It was in my natural inclination anyway. From a young age, I had saved my pocket money, birthday and Christmas money and money from jobs. So I had saved up a bit of my own money. I think I had saved up about £20,000 by the time I was around 18. I kept that up through uni, working part-time jobs in the summer in between caring for my mother.
Learning to invest
When I first got that money, nobody sat down to give me any advice on investing. My mother told me about ISAs (and TESSAs). When my dad was alive he had started to explain to me how he invested (as an active, and successful, stockpicker). But I didn’t have a scooby. In around 2009 to 2010, bank rates plummeted and I had no idea what to do with my money. All I knew was 1% interest rates were not a good deal. So I googled something like: “how to invest money in the UK” – and I stumbled on the Monevator blog. From there I self-taught myself how to invest, and from the age of 19 or so, I was investing my money. Firstly in a mix of active and passive, and then (and to this day) passively.
Except, of course, I had previously been thinking in my 40s, not 30s!
In my final year at Uni, I started thinking about jobs – the ideal was something very high paying, I’d do for a short period that I could jack in at ‘young age’.
I became what I swore I would never become – an accountant. It was/is the perfect job for Financial Independence – good money, stepped salary progressions, guaranteed minimum income, highly in demand job, lots of transferable skills (also see why getting a profession is the best thing you can do). As long as I didn’t fall into the ‘lifestyle’ I’d found a great vehicle for FI.
In uni I met a lovely lady who would later become Mrs YFG. When people say: “this is my better half” they kind-of half mean it. With Mrs YFG it is fully accurate. She was the top law graduate at uni. She had a magic circle job lined up before she graduated. During her LPC she was worried she’d get bored so took a job as a full-time paralegal (and thus finished her training contract early). So she is smarter and hard-working than me, plus she better-spoken, more outgoing, prettier, has a better booty and even a bigger cup size (which takes some going). Thankfully, she already knew that I was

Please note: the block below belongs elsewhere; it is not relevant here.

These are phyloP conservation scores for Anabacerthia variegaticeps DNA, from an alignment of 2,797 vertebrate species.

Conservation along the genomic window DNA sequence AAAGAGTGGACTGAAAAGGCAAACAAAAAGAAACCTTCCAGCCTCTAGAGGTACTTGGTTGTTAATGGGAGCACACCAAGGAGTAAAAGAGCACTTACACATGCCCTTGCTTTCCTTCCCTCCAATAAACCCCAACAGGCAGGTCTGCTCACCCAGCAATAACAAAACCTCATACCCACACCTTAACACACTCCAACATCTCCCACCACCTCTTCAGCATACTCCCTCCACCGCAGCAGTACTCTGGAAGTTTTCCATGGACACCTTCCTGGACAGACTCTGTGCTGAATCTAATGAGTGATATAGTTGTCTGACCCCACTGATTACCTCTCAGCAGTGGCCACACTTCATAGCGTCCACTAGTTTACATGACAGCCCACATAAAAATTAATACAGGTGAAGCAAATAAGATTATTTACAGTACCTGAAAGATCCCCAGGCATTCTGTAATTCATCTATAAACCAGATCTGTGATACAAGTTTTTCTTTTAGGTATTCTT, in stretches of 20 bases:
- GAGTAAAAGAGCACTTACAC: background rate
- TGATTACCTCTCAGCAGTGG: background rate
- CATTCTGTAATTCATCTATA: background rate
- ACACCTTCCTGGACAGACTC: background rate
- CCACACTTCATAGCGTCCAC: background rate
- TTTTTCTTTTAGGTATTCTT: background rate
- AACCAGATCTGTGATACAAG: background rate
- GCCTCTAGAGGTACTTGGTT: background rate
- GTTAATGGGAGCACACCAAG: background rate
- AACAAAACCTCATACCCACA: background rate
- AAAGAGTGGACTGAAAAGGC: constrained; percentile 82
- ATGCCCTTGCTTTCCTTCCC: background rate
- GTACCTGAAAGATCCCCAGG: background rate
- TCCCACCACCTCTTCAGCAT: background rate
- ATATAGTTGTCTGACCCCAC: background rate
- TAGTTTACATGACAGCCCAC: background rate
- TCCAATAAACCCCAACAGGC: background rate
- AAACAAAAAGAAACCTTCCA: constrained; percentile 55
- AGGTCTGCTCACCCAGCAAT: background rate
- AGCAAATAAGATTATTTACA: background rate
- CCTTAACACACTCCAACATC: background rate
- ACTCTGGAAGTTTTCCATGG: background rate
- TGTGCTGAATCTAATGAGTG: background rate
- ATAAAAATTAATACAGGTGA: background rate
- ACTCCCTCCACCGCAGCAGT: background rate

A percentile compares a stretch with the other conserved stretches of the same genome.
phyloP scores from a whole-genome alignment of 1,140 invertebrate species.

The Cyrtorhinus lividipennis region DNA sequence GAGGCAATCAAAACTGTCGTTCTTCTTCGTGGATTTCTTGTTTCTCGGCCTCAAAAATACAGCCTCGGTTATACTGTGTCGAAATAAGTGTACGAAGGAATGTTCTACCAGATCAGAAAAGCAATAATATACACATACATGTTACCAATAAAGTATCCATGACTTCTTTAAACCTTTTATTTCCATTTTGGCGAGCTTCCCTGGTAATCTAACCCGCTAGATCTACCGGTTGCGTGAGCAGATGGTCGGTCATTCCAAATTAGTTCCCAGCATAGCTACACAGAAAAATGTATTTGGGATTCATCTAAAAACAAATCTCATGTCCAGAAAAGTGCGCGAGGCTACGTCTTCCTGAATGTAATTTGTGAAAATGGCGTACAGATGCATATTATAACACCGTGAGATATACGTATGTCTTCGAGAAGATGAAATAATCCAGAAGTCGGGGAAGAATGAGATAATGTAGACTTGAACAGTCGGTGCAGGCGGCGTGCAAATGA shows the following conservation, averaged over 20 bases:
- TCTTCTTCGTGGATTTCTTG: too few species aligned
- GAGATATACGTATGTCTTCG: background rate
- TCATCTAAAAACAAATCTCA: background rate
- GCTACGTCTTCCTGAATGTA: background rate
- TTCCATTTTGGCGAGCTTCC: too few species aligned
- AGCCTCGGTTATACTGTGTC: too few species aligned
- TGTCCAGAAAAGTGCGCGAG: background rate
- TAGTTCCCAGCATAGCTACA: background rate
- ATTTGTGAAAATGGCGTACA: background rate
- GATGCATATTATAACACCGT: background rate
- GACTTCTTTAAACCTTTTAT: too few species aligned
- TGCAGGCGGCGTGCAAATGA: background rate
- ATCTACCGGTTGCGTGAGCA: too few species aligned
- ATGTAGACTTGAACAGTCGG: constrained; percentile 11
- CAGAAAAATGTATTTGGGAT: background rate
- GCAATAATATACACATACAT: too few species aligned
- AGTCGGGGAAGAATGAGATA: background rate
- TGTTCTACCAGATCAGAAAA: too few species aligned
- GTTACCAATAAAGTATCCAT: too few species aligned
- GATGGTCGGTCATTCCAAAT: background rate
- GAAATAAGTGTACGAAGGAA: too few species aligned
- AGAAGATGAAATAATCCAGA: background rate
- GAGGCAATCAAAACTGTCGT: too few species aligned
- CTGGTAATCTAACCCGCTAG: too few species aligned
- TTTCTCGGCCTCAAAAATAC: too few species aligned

a tight-ass frugal so knew I was on ‘The Journey’.
The rest is kinda boring in some ways. I worked hard and earned good pay rises, on an already well-paid job. I saved as much money as I could and avoided the dreaded lifestyle inflation. I invested as much money as I could, for as long as I could. Together, these things slowly and steadily lifted me towards FI. In 2016 I quit my job, not because I was FI but because I wanted to a change in my life (see I’ve got a confession to make).
It just so happened that I had enough money to be FI and I’ve never gone back to full-time work. This is very handy for Mrs YFG, as I’m now her house-slave. Mrs YFG has, over time, been converted to the ways of FI and started on her own journey. Of course, she didn’t start, like me as a weirdo 5-year-old saver, so she needed to play catch-up, though she’ll soon overtake me.
In early 2018, after getting annoyed at me chattering away about savings rates and boring finance stuff Mrs YFG forced me to set up the blog. Mainly I think so I would stop boring her and she could instead play with the guinea pigs in peace. Here we are.
With all that said, I don’t have any real secrets to Financial Independence. My journey is so unconventional that I can’t say: “hey! do what I did“. I don’t have anything fancy to sell or grand plans for the world. Instead, all I can do is share my thoughts and hope that somehow, within my ramblings, there’s something that will help every reader on their way to FI or help with their finances (or say something mildly amusing or interesting). [Something about monkeys and typewriters].
So if you’re still with me now: 1. Why?! 2. Hopefully, you’ve enjoyed finding a bit more about me and my background.
Thanks for reading.
All the best,
Young FI guy